There are many examples of Egyptian society following a similar pattern of questioning social order, inviting rampant abuse. For instance, there are the arbitrary building practices in the Egyptian town of al-Omran, where the law is flagrantly violated.

demonstrators at Tahrir Square (photo: Bettina Marx/DW)
"The people support the trial against Mubarak" – a banner in front of the Mugamma, the central administrative building in the heart of Cairo

​​As the revolution of 25 January closed the books on the former regime, we were able to experience how a vast majority of Egyptians tore down the wall of fear. In end effect, it was this that enabled them to directly articulate their dissatisfaction with the system under Mubarak.

Suspension of the ambiguous sense of justice

Then came the moment when the president and his two sons were brought before the court and we all became witness to an event without precedent in Egyptian history – Mubarak was made to stand to account for his deeds before a judge and under the gaze of the Egyptian people.

The fact that this court case is taking place in this extraordinary set of circumstances is extremely significant, because it thereby focuses attention on legal principle. The aforementioned ambiguous sense of justice in the collective awareness of Egyptians was suspended and, at the same time, the conviction – long burnt into the people's very soul – that the law was created solely to employ against the weak and that it is legitimate to circumvent the law was finally overcome.

Judge Ahmed Refaat during the trial against Mubarak (photo: dapd)
This public stage, the trial against Mubarak, has provided significant momentum towards a "revolution of reason" in the Egyptian collective awareness, writes Azmi Ashour

​​This public stage, the trial against Mubarak, has provided significant momentum towards a "revolution of reason" in the Egyptian collective awareness. From now on, Egyptians will respect the law, not only through passive acceptance, but also by their active participation. Previously, the chaos and pervasive corruption in all aspects of society threatened to overshadow the positive influence that justice and laws promised to offer.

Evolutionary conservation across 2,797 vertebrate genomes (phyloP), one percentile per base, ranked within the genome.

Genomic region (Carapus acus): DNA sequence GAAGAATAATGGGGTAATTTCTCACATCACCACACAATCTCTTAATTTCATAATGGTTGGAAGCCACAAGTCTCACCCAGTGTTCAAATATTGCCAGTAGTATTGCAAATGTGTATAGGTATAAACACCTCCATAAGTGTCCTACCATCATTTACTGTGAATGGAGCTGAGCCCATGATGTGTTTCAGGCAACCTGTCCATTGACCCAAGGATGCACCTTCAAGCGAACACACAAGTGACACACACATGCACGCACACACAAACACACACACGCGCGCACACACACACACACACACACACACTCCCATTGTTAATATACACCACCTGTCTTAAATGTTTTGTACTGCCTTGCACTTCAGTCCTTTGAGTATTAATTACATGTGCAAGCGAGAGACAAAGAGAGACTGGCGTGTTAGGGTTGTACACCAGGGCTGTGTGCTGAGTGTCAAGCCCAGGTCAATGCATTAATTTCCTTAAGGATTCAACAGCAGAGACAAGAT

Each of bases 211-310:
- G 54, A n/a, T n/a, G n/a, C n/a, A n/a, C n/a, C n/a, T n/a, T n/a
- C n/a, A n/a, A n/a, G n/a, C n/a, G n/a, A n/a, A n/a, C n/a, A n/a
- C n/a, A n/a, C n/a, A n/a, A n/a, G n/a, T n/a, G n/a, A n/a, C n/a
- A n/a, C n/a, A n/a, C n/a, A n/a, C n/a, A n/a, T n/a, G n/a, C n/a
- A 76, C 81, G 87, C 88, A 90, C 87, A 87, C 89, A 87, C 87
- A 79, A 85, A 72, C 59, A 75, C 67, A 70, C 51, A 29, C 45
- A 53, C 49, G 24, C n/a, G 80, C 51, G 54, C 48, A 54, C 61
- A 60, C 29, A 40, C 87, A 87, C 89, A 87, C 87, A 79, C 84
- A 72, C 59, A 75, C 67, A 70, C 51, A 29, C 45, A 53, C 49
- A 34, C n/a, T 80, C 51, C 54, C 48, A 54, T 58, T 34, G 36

Do Arab societies therefore require a new cultural revolution to change the behaviour patterns of their citizens and shake them out of their passivity towards positive action? This is nothing new for Egyptians, who have been far more than just marginally affected by such events in the past.

For example, the Renaissance of modern Egypt in the first half of the 20th century cannot be envisaged apart from two significant revolutionary events – first, the revolt led by Ahmed Orabi in 1881, which, among the various repercussions in its wake, implanted the element of national awareness in the thought of the Egyptian elite, and, second, the revolution of 1919.

The popular revolt of 9 March 1919 was already a cultural event even before it achieved political importance, as it led Egyptians out of their traditional form of life into a modern society with a liberal constitution, a parliament, and representation of the popular will in the form of political parties, which stood in opposition to the interests of the king.

In addition, the revolution brought with it changes in art, literature, and music. Egyptians experienced a real social transformation, which ushered in a new era with a new, contemporary culture.

The new revolution of 25 January also marks an epochal transformation, which provides an opportunity to raise public awareness in Egypt on how important it is for a modern culture to uphold the rule of law.

Azmi Ashour

© 2011

Translation: John Bergeron

Editor: Arian Fariborz, Lewis Gropp/